Responsible Dog Ownership: What it Means

  • Lifetime Commitment. A dog is for life. Dogs will live for, on average, between eight and sixteen years, depending upon the breed. You adopt a pup, you can’t change your mind when he gets big, gets sick, misbehaves, or gets old. Dogs have feelings just like humans do, and giving up a pet is traumatic to the dog, even if not for you. Consider your pet as an intrinsic family member and household circumstances must take him into account once he has been taken into your family.


  • Ongoing Bonding. Bonding is a continuous Dogs want simply to be with their owners; to be loved and given attention. When you’re away from home, they are just waiting for your return. They love you more than you can ever imagine.


  • Attention to Identification. Every dog should be microchipped and wear an ID tag. If you relocate, change contact details on the microchip and get a new ID tag.


  • Spaying and Neutering. Unless you are an approved and registered PROFESSIONAL breeder, you need to make sure your dog’s bloodline stops with them. Indiscriminate breeding is cruel to the mum and the pups. Too many puppies are surrendered, abandoned, or mistreated. Do not be a backyard breeder to make an easy buck. Reputable dog breeders are approved, have experience, have vet involvement at some point, and are part of a network of other responsible breeders.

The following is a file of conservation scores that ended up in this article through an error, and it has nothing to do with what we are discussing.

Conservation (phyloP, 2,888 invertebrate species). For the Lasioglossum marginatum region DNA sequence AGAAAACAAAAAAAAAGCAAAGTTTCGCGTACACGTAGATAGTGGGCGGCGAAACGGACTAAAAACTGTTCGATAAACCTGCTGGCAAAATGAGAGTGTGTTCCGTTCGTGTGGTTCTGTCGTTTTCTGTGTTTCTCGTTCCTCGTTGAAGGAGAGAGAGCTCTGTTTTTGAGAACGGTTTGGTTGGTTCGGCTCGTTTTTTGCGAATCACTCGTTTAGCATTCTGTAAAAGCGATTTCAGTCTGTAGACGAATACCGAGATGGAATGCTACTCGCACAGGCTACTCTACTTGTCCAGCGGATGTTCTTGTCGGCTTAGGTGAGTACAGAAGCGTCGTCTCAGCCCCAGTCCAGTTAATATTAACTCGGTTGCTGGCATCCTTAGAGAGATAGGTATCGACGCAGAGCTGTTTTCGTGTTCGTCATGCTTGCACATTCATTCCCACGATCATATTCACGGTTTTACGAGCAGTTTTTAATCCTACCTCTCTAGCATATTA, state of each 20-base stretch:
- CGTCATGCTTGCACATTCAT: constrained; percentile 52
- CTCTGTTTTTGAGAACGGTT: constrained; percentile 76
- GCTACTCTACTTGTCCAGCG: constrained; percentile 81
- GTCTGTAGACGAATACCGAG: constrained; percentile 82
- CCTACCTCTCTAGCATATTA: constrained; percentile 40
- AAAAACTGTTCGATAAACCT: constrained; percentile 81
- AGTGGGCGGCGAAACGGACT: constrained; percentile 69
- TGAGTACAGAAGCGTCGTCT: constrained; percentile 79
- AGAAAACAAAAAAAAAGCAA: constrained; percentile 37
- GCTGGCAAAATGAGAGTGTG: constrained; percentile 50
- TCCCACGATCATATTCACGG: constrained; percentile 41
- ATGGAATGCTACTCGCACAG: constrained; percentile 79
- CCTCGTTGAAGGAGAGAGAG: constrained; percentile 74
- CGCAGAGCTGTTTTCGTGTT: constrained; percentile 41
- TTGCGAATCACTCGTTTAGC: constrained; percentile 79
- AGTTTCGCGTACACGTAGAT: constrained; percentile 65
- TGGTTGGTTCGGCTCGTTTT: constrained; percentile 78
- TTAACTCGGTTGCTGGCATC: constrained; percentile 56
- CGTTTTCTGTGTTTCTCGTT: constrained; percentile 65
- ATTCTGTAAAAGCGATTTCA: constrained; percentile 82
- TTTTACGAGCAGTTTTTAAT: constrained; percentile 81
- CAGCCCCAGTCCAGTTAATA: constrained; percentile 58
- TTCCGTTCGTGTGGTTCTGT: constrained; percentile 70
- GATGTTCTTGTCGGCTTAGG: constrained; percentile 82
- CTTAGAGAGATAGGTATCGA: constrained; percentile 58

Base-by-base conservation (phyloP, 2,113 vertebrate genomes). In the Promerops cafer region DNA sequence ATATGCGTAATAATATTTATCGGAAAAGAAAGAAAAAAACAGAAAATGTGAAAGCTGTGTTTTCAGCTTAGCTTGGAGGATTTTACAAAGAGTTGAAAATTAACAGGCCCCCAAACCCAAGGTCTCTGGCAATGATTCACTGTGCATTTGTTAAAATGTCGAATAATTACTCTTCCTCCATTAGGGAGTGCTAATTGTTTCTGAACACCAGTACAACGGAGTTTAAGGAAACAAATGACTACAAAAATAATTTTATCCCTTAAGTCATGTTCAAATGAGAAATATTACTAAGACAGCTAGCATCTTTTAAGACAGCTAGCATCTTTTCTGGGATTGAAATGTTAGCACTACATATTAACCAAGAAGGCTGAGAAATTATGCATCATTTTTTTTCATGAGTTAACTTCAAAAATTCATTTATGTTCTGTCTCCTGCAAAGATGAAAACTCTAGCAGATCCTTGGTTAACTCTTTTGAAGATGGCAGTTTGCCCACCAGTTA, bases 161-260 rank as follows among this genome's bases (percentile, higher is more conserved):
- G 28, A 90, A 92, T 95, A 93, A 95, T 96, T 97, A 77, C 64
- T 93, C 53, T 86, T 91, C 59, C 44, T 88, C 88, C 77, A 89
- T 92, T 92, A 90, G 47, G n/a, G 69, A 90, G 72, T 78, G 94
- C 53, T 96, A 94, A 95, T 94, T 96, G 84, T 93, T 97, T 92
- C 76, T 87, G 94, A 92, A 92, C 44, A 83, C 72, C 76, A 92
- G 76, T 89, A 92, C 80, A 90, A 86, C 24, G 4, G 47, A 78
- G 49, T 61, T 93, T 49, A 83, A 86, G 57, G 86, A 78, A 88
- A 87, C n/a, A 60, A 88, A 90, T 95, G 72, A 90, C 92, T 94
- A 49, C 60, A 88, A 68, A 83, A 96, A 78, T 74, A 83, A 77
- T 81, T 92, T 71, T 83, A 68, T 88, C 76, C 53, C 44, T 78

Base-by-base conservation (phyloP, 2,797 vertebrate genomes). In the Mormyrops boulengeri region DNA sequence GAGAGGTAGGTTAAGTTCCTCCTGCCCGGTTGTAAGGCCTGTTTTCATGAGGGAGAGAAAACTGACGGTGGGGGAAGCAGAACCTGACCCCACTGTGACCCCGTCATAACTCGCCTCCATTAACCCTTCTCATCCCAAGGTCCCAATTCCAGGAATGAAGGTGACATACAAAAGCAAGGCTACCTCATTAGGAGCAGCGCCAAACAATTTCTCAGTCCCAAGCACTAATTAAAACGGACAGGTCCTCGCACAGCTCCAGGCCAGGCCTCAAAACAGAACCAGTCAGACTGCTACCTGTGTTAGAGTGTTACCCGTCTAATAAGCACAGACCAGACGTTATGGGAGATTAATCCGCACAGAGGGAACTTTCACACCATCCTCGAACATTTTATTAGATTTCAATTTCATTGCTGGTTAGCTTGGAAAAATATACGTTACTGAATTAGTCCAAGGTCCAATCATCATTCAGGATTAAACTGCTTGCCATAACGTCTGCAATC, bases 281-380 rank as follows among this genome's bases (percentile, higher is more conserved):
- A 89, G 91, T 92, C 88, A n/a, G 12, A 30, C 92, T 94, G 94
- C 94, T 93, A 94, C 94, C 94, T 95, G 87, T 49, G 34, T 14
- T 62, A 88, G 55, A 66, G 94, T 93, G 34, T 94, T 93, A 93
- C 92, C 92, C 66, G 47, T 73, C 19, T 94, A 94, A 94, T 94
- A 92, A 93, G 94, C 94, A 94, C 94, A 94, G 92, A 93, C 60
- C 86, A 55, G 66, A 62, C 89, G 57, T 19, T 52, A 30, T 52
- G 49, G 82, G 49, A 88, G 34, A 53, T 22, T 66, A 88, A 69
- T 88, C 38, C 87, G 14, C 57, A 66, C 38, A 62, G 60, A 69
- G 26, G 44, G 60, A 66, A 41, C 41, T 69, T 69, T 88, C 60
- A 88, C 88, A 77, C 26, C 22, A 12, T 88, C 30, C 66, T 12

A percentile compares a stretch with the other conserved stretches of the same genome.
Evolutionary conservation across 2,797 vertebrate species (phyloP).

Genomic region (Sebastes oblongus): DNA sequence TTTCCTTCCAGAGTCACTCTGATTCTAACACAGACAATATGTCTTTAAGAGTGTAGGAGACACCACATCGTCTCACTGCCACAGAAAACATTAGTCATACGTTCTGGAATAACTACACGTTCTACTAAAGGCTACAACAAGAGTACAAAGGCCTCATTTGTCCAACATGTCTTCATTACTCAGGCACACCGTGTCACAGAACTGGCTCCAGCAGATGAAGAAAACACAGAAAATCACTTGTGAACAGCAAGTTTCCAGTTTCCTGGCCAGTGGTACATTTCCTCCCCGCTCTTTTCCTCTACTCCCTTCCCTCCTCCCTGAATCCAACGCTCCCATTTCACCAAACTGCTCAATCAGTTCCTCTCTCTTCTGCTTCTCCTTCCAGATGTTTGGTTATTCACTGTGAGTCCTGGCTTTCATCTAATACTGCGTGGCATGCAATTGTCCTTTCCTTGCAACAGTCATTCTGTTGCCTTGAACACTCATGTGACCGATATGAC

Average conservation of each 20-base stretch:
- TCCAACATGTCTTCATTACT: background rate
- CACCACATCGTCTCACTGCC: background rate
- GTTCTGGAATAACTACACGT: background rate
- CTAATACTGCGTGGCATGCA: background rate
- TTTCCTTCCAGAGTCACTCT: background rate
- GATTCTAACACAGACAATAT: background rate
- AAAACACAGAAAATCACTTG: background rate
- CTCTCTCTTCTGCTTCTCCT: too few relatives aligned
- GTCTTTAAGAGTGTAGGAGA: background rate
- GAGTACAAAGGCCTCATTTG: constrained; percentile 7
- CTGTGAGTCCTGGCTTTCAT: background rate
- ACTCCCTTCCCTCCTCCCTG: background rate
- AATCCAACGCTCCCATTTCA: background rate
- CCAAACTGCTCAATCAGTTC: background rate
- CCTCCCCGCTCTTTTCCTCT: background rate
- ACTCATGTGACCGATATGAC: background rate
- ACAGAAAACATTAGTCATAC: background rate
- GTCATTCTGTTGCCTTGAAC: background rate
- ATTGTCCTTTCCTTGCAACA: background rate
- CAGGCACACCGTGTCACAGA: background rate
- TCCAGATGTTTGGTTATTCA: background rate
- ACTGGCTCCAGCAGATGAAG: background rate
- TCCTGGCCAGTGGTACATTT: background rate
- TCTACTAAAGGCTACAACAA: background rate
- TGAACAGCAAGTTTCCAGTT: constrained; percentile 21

• Vaccinate your Dog. Dogs need to be vaccinated and vet checked every year. This not only keeps your pet healthy, but helps keep young pups and senior dogs that might cross his path from getting sick.


  • Train Your Dog. A trained dog is a happy dog. Dogs love to please and to be well socialised. A dog that can behave and obey its owner will be welcome in public and group situations and be safer for all. Reward good behaviour with plenty of praise.


  • Provide for your Dog’s Basic Needs. It’s simple: Fresh Water daily. Adequate amounts of quality food. Shelter. A comfortable place to rest. Mental stimulation. Exercise. Attention and affection.


  • Respect Others. Keep your dog within a fenced boundary. Walk it on a leash. Never leave him unsupervised outside your property. Don’t keep a barking dog outside – it is traumatic to the dog and annoying to other residents in your area. Always pick up after your dog whether you’re on a walk, at a dog park, on the beach or in the bush.



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Vic 3013, Australia

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Vic 3220, Australia
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